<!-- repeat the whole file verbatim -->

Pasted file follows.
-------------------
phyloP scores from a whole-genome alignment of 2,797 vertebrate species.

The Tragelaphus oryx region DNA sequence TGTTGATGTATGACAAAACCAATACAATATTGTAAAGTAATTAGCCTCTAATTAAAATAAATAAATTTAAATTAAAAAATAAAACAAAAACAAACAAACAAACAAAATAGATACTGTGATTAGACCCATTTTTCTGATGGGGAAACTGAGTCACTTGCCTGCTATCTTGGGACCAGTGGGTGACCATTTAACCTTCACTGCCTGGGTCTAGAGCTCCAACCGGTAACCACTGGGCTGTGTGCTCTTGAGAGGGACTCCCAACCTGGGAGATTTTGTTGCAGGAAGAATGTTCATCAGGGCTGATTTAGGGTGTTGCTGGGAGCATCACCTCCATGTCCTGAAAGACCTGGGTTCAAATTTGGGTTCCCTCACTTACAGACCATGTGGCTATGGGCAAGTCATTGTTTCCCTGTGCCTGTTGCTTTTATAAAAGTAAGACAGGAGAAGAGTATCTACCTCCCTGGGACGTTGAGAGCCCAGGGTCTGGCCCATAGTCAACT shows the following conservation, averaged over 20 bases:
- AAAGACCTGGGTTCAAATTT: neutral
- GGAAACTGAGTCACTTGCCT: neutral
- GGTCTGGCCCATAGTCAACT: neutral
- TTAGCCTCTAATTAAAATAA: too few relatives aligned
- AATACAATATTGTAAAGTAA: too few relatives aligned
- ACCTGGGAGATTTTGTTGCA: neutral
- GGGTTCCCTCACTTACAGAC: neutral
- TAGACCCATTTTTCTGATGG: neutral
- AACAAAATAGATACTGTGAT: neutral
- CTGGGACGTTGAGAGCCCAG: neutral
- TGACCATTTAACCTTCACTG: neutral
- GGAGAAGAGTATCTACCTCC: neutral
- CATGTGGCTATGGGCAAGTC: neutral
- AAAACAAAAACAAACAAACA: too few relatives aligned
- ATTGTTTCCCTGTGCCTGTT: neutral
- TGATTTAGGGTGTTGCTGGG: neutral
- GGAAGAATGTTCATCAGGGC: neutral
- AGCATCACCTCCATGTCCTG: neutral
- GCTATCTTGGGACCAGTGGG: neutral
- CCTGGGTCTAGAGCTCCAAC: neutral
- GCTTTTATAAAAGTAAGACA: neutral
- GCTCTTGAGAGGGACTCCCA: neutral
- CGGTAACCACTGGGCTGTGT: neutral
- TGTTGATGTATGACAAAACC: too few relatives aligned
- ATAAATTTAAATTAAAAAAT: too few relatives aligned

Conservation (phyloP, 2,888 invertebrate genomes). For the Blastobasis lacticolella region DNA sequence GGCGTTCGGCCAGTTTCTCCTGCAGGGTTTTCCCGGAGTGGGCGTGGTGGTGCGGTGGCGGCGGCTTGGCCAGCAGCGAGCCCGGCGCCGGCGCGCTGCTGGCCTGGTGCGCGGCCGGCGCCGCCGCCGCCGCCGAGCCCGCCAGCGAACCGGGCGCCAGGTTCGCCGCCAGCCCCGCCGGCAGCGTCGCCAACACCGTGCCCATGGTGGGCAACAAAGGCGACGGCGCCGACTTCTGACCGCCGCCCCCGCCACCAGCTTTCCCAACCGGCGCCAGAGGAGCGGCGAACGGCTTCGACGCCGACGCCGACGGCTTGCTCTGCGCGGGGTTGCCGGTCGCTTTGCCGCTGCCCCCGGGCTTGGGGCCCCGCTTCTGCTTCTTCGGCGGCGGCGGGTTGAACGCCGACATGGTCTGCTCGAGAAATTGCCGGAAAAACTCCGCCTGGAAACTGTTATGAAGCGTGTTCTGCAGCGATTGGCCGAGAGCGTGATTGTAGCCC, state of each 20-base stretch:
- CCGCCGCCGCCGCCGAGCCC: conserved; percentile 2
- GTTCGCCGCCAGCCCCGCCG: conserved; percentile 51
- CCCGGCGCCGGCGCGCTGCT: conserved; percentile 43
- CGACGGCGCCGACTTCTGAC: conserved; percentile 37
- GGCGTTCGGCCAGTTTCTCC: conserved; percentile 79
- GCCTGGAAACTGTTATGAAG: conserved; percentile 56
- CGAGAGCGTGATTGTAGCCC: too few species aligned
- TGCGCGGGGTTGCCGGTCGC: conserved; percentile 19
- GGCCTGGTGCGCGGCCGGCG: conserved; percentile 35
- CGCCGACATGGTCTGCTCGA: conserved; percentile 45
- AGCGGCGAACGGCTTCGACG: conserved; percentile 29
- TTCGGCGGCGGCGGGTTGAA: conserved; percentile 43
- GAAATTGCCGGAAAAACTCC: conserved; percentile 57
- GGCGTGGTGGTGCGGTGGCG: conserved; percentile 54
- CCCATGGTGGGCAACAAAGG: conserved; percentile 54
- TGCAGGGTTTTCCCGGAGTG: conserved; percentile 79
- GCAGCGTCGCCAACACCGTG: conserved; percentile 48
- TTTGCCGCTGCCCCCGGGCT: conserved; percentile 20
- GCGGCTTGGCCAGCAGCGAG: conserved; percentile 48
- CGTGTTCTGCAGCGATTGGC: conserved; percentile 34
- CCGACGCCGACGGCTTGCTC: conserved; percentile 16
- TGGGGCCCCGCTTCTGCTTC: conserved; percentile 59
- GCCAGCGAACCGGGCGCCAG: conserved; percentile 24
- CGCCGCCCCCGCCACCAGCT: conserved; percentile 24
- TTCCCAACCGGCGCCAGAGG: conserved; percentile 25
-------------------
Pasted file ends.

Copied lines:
phyloP scores from a whole-genome alignment of 2,797 vertebrate species.

The Tragelaphus oryx region DNA sequence TGTTGATGTATGACAAAACCAATACAATATTGTAAAGTAATTAGCCTCTAATTAAAATAAATAAATTTAAATTAAAAAATAAAACAAAAACAAACAAACAAACAAAATAGATACTGTGATTAGACCCATTTTTCTGATGGGGAAACTGAGTCACTTGCCTGCTATCTTGGGACCAGTGGGTGACCATTTAACCTTCACTGCCTGGGTCTAGAGCTCCAACCGGTAACCACTGGGCTGTGTGCTCTTGAGAGGGACTCCCAACCTGGGAGATTTTGTTGCAGGAAGAATGTTCATCAGGGCTGATTTAGGGTGTTGCTGGGAGCATCACCTCCATGTCCTGAAAGACCTGGGTTCAAATTTGGGTTCCCTCACTTACAGACCATGTGGCTATGGGCAAGTCATTGTTTCCCTGTGCCTGTTGCTTTTATAAAAGTAAGACAGGAGAAGAGTATCTACCTCCCTGGGACGTTGAGAGCCCAGGGTCTGGCCCATAGTCAACT shows the following conservation, averaged over 20 bases:
- AAAGACCTGGGTTCAAATTT: neutral
- GGAAACTGAGTCACTTGCCT: neutral
- GGTCTGGCCCATAGTCAACT: neutral
- TTAGCCTCTAATTAAAATAA: too few relatives aligned
- AATACAATATTGTAAAGTAA: too few relatives aligned
- ACCTGGGAGATTTTGTTGCA: neutral
- GGGTTCCCTCACTTACAGAC: neutral
- TAGACCCATTTTTCTGATGG: neutral
- AACAAAATAGATACTGTGAT: neutral
- CTGGGACGTTGAGAGCCCAG: neutral
- TGACCATTTAACCTTCACTG: neutral
- GGAGAAGAGTATCTACCTCC: neutral
- CATGTGGCTATGGGCAAGTC: neutral
- AAAACAAAAACAAACAAACA: too few relatives aligned
- ATTGTTTCCCTGTGCCTGTT: neutral
- TGATTTAGGGTGTTGCTGGG: neutral
- GGAAGAATGTTCATCAGGGC: neutral
- AGCATCACCTCCATGTCCTG: neutral
- GCTATCTTGGGACCAGTGGG: neutral
- CCTGGGTCTAGAGCTCCAAC: neutral
- GCTTTTATAAAAGTAAGACA: neutral
- GCTCTTGAGAGGGACTCCCA: neutral
- CGGTAACCACTGGGCTGTGT: neutral
- TGTTGATGTATGACAAAACC: too few relatives aligned
- ATAAATTTAAATTAAAAAAT: too few relatives aligned

Conservation (phyloP, 2,888 invertebrate genomes). For the Blastobasis lacticolella region DNA sequence GGCGTTCGGCCAGTTTCTCCTGCAGGGTTTTCCCGGAGTGGGCGTGGTGGTGCGGTGGCGGCGGCTTGGCCAGCAGCGAGCCCGGCGCCGGCGCGCTGCTGGCCTGGTGCGCGGCCGGCGCCGCCGCCGCCGCCGAGCCCGCCAGCGAACCGGGCGCCAGGTTCGCCGCCAGCCCCGCCGGCAGCGTCGCCAACACCGTGCCCATGGTGGGCAACAAAGGCGACGGCGCCGACTTCTGACCGCCGCCCCCGCCACCAGCTTTCCCAACCGGCGCCAGAGGAGCGGCGAACGGCTTCGACGCCGACGCCGACGGCTTGCTCTGCGCGGGGTTGCCGGTCGCTTTGCCGCTGCCCCCGGGCTTGGGGCCCCGCTTCTGCTTCTTCGGCGGCGGCGGGTTGAACGCCGACATGGTCTGCTCGAGAAATTGCCGGAAAAACTCCGCCTGGAAACTGTTATGAAGCGTGTTCTGCAGCGATTGGCCGAGAGCGTGATTGTAGCCC, state of each 20-base stretch:
- CCGCCGCCGCCGCCGAGCCC: conserved; percentile 2
- GTTCGCCGCCAGCCCCGCCG: conserved; percentile 51
- CCCGGCGCCGGCGCGCTGCT: conserved; percentile 43
- CGACGGCGCCGACTTCTGAC: conserved; percentile 37
- GGCGTTCGGCCAGTTTCTCC: conserved; percentile 79
- GCCTGGAAACTGTTATGAAG: conserved; percentile 56
- CGAGAGCGTGATTGTAGCCC: too few species aligned
- TGCGCGGGGTTGCCGGTCGC: conserved; percentile 19
- GGCCTGGTGCGCGGCCGGCG: conserved; percentile 35
- CGCCGACATGGTCTGCTCGA: conserved; percentile 45
- AGCGGCGAACGGCTTCGACG: conserved; percentile 29
- TTCGGCGGCGGCGGGTTGAA: conserved; percentile 43
- GAAATTGCCGGAAAAACTCC: conserved; percentile 57
- GGCGTGGTGGTGCGGTGGCG: conserved; percentile 54
- CCCATGGTGGGCAACAAAGG: conserved; percentile 54
- TGCAGGGTTTTCCCGGAGTG: conserved; percentile 79
- GCAGCGTCGCCAACACCGTG: conserved; percentile 48
- TTTGCCGCTGCCCCCGGGCT: conserved; percentile 20
- GCGGCTTGGCCAGCAGCGAG: conserved; percentile 48
- CGTGTTCTGCAGCGATTGGC: conserved; percentile 34
- CCGACGCCGACGGCTTGCTC: conserved; percentile 16
- TGGGGCCCCGCTTCTGCTTC: conserved; percentile 59
- GCCAGCGAACCGGGCGCCAG: conserved; percentile 24
- CGCCGCCCCCGCCACCAGCT: conserved; percentile 24
- TTCCCAACCGGCGCCAGAGG: conserved; percentile 25